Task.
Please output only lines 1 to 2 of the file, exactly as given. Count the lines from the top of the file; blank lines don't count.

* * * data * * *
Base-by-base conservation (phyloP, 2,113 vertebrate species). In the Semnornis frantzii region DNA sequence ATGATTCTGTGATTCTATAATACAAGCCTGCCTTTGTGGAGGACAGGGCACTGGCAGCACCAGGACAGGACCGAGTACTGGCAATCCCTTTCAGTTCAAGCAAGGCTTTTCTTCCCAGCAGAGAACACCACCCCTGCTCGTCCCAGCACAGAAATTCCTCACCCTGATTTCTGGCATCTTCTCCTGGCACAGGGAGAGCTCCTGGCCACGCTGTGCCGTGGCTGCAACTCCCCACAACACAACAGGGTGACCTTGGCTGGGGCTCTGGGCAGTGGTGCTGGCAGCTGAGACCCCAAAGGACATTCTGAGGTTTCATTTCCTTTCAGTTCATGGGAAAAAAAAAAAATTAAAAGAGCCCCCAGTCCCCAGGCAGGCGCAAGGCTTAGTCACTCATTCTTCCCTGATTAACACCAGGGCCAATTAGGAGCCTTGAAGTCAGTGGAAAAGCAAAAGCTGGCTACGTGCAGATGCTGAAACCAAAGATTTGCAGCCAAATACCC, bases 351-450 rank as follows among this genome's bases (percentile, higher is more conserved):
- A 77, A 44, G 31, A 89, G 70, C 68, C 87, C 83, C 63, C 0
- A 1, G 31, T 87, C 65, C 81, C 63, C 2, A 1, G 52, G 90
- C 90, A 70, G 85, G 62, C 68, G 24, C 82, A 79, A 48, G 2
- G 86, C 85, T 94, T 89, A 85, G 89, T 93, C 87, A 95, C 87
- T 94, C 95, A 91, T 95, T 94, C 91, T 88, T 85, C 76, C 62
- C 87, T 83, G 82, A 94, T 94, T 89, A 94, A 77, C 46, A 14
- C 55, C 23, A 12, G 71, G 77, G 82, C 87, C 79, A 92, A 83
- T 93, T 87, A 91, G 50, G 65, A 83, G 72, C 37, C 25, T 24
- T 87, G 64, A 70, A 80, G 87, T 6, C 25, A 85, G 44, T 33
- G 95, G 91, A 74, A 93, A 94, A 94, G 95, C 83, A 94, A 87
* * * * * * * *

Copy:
Base-by-base conservation (phyloP, 2,113 vertebrate species). In the Semnornis frantzii region DNA sequence ATGATTCTGTGATTCTATAATACAAGCCTGCCTTTGTGGAGGACAGGGCACTGGCAGCACCAGGACAGGACCGAGTACTGGCAATCCCTTTCAGTTCAAGCAAGGCTTTTCTTCCCAGCAGAGAACACCACCCCTGCTCGTCCCAGCACAGAAATTCCTCACCCTGATTTCTGGCATCTTCTCCTGGCACAGGGAGAGCTCCTGGCCACGCTGTGCCGTGGCTGCAACTCCCCACAACACAACAGGGTGACCTTGGCTGGGGCTCTGGGCAGTGGTGCTGGCAGCTGAGACCCCAAAGGACATTCTGAGGTTTCATTTCCTTTCAGTTCATGGGAAAAAAAAAAAATTAAAAGAGCCCCCAGTCCCCAGGCAGGCGCAAGGCTTAGTCACTCATTCTTCCCTGATTAACACCAGGGCCAATTAGGAGCCTTGAAGTCAGTGGAAAAGCAAAAGCTGGCTACGTGCAGATGCTGAAACCAAAGATTTGCAGCCAAATACCC, bases 351-450 rank as follows among this genome's bases (percentile, higher is more conserved):
- A 77, A 44, G 31, A 89, G 70, C 68, C 87, C 83, C 63, C 0